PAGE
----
The Winston Extension Office: 662-773-3091

Victim Burned in Arson Dies

The second victim of Saturday's arson of an apartment in Louisville has succumbed to his injuries. Lilsreddius Eiland, seventeen, the son of  the suspect in the case passed away earlier this morning (Tuesday) from the severe burns he sustained. 

Merredyth Eiland, the wife of the suspect and mother of Lilsreddius, died in the fire. 

Fred Lee Eiland was captured by Winston County Law Enforcement and was charged in Winston County Justice Court on Monday with one count of murder, one count of arson and three counts of aggravated assault. With the death of the second victim, these charges may be changed. Eiland is in custody at the Winston Choctaw Correctional Facility.

Monday, July 16, 2018

School Year Approaching Fast - Supply List Available

The first day of school for students in the Louisville Municipal School District is August 6 with open house planned on August 2nd. Parents and students may want to get a headstart on supplies and preparations. LMSD has a complete supply list available for all schools and grades available on their website. To access the supply list page - click here.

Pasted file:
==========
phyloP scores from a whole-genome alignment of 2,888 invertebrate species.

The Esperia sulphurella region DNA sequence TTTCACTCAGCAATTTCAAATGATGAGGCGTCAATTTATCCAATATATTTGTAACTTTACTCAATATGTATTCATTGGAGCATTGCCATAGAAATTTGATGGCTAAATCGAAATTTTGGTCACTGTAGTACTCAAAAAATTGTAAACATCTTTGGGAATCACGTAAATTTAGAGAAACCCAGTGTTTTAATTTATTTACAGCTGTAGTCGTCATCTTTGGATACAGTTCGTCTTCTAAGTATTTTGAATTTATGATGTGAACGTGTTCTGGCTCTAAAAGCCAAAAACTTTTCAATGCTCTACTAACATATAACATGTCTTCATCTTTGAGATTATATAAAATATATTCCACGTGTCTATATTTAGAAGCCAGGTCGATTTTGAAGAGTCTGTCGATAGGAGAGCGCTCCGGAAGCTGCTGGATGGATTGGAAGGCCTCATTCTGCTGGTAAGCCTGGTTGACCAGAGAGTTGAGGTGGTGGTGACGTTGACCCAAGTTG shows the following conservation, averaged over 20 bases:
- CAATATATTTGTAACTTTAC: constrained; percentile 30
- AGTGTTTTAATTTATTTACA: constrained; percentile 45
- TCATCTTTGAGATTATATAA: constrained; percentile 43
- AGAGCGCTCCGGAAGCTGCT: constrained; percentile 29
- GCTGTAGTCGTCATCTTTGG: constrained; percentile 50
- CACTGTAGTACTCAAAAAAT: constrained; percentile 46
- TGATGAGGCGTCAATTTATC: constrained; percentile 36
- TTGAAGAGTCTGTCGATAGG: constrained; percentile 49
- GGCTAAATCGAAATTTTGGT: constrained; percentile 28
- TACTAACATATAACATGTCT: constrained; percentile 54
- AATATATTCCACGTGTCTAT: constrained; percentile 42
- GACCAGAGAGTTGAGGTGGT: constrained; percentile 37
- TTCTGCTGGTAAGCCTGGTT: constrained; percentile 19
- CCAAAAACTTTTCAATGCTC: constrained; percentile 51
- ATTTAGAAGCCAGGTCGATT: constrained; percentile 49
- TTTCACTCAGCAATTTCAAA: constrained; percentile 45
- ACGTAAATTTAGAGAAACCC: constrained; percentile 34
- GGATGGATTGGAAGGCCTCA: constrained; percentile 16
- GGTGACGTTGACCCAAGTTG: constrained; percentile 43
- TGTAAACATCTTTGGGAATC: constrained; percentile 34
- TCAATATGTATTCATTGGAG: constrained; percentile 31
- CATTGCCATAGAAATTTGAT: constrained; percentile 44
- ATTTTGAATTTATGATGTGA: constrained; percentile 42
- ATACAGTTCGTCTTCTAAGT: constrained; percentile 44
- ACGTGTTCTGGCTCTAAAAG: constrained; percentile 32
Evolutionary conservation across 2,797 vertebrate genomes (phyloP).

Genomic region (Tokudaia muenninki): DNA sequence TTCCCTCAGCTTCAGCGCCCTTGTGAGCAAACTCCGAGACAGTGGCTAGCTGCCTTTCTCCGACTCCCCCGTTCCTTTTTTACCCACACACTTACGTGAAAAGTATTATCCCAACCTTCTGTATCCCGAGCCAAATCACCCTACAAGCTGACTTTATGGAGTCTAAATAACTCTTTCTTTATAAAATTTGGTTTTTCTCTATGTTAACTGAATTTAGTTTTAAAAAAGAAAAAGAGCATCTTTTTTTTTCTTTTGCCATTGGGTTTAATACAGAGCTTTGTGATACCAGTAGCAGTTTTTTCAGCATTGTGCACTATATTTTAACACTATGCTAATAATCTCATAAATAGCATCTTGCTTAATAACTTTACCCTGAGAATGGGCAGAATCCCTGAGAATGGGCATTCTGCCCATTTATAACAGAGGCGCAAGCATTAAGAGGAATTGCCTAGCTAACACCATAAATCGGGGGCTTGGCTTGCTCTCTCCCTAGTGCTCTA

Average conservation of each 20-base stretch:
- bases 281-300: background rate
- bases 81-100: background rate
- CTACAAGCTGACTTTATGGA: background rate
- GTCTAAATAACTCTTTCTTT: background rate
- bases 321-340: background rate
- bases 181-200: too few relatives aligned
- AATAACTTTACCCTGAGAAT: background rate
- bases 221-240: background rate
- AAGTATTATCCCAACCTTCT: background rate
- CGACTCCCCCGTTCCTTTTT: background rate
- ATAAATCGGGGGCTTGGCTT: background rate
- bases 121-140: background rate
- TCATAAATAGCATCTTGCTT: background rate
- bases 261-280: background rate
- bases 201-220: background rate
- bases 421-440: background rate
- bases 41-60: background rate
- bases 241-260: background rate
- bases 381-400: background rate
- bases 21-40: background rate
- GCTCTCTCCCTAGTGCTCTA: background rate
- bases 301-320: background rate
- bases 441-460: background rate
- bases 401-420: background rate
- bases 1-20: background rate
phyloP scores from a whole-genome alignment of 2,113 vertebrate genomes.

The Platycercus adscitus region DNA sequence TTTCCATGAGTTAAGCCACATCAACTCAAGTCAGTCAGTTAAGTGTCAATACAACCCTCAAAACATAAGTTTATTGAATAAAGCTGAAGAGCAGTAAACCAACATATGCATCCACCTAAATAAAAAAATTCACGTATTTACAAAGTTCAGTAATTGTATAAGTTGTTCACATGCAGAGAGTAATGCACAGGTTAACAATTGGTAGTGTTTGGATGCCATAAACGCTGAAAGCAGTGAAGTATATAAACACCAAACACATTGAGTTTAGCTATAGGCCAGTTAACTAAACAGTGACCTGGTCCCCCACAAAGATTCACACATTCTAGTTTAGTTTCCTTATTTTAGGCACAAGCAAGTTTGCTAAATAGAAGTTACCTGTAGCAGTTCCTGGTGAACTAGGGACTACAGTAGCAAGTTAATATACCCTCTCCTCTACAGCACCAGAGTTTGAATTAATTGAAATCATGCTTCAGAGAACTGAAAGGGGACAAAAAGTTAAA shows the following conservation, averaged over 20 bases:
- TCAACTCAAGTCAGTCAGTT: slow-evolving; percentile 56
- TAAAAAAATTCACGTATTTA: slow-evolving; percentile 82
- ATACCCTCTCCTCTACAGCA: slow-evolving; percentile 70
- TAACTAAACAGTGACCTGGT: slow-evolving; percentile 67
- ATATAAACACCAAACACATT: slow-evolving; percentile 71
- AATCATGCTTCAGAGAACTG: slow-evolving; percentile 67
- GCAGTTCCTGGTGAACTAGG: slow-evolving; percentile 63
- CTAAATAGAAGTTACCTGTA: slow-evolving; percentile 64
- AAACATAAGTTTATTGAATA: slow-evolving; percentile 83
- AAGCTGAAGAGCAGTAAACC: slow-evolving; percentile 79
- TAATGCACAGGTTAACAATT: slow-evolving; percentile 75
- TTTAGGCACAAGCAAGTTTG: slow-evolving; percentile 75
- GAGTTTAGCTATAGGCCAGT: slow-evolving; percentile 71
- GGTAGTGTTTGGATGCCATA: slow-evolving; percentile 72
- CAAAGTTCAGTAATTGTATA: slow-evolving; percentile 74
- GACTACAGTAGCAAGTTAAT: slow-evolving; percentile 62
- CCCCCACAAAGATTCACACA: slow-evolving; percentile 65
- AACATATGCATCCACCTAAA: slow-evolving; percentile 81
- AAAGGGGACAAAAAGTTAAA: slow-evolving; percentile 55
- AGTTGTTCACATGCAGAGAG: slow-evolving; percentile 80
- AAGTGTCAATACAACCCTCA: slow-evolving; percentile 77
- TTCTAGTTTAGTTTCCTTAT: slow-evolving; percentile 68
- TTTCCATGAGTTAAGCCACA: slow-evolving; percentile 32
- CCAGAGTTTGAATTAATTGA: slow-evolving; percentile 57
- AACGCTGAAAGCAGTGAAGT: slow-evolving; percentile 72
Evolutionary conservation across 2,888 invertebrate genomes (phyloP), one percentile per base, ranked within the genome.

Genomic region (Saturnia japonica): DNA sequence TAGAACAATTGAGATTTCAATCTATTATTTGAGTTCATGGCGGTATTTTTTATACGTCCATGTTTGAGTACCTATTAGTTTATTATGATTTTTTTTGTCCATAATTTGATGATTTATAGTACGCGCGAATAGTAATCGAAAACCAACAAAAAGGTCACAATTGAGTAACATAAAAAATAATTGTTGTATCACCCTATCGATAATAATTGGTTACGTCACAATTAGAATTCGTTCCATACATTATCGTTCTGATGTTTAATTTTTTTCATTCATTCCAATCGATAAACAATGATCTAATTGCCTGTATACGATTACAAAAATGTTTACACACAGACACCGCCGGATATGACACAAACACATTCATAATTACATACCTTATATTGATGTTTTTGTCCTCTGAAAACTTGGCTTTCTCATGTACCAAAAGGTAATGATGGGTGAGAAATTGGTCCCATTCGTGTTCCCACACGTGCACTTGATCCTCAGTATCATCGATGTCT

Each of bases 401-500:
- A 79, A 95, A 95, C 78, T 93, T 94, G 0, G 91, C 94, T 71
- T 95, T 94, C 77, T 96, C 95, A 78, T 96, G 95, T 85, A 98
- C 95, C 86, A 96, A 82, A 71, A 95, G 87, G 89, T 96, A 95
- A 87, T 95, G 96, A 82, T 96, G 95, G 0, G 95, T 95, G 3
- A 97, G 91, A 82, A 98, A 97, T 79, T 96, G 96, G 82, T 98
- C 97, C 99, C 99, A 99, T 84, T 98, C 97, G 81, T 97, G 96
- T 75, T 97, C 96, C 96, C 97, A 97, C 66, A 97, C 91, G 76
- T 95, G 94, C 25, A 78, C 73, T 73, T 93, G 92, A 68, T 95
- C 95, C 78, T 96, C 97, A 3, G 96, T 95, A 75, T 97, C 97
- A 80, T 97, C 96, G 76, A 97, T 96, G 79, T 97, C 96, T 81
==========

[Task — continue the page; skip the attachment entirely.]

To access the school calendar for the upcoming school year - click here.

Not Included in the above list:

Eiland Faces Capital Murder Charge

Fred Lee Eiland sat quietly this afternoon as Winston County Justice Court Judge Mike Fuller read the charges against him:  Capital murder, Arson and 3 counts of Aggravated Assault.

The charges relate to a fire over the weekend that took the life of Merredythe Eiland and severely injured a juvenile.

Bond was denied and Eiland was appointed a public defender. The date of a prelimnary hearing was set for August 22nd.

For more information, see our previous articles on WinstonWebNews:

Murder/Arson Suspect To be Arraigned Today

Arson on Gage Street in Louisville
The suspect in an arson that resulted in the death of a Louisville woman and the serious injury of a minor over the weekend will appear in a Winston County Courtroom this afternoon (Monday, 7/16/2019).

Forty nine year old Fred Lee Eiland is in custody at the Winston Choctaw Correctional Facility. Eiland is accused of starting a fire in the early morning hours of Saturday of a backyard apartment on Gage Street in Louisville. At the time, the structure was occupied by one adult and four juveniles.

Merredythe Eiland, the adult,  was killed in the fire. A seventeen year old juvenile was seriously injured as well. The juvenile was transported to Jackson by air. His current condition is unknown.

Fred Lee Eiland